MANILA — The Philippine National Police (PNP) said on Tuesday it did not receive any report of election-related incidents involving members of the media was reported during the May 9 polls.
Quoting the Presidential Task Force on Media Security (PTFoMS), the police said other recorded threats, harassment, stabbing, and shooting incidents involving journalists between Feb. 14 and May 16 were not related to their duties during the election period.
"The PNP Public Information Office identified the reported cases as those coming from Regions 5, 8, 10, Cordillera Administrative Region and Bangsamoro Autonomous Region in Muslim Mindanao (BARMM)," PNP spokesperson Brig. Gen. Roderick Alba said in a statement.
Alba said that the PNP would continue to investigate deeper into these incidents, even though they have not been deemed related to the elections.
“The creation of Media Vanguards within our organization has created a huge impact in safeguarding our media practitioners who took the role of being our information frontliner this election season,” PNP officer-in-charge Lt. Gen. Vicente Danao Jr. said.
Since the launch of the Media Vanguards earlier this year, all police stations and units nationwide have activated their desks to accept media-related complaints, verify, and assist in handling these cases, the PNP said.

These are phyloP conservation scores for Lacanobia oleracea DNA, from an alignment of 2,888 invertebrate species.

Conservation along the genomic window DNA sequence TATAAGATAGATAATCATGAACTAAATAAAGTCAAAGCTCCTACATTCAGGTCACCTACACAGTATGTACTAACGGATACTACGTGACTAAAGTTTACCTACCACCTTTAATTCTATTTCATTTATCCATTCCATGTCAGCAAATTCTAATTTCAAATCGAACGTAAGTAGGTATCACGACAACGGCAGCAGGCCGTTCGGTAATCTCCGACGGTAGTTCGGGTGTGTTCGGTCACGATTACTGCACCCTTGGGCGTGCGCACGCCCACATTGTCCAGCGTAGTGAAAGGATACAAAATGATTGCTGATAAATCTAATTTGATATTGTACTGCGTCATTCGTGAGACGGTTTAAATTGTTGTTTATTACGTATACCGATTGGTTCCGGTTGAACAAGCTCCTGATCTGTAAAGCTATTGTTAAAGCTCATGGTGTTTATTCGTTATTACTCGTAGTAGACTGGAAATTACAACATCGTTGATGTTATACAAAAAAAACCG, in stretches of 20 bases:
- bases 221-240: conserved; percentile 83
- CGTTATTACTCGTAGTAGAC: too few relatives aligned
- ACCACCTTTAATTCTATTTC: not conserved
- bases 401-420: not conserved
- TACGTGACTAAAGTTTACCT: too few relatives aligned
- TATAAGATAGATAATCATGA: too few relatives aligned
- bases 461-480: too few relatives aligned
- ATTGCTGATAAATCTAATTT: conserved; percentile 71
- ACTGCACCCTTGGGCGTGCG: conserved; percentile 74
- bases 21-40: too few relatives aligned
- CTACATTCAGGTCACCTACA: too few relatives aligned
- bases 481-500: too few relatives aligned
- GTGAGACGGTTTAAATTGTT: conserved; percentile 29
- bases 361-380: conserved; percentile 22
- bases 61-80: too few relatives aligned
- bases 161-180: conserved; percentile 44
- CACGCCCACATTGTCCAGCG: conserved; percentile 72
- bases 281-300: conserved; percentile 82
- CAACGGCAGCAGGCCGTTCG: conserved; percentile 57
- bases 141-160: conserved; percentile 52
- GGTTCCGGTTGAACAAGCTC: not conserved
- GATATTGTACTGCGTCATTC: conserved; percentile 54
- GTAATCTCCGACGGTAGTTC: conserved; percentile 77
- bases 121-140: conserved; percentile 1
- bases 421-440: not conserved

Experts say the explosion of social media, which has made it easier to report incidents, and the growing domination of political dynasties, which smother electoral competition, have helped tamp down election violence.
In the country's deadliest single incident of political violence on record, 58 people, including 32 journalists, were massacred in 2009 as gunmen allegedly belonging to a local warlord in Maguindanao province attacked a group of people to stop a rival filing his election candidacy.
For the 2022 polls, some 60,000 police officers were deployed nationwide to ensure security, with the PNP also activating its own vote-buying monitoring team.
The Commission on Elections (Comelec) also launched its own "Task Force Kontra Bigay" to look into vote-buying incidents and received about a thousand complaints.
— With a report from Agence France-Presse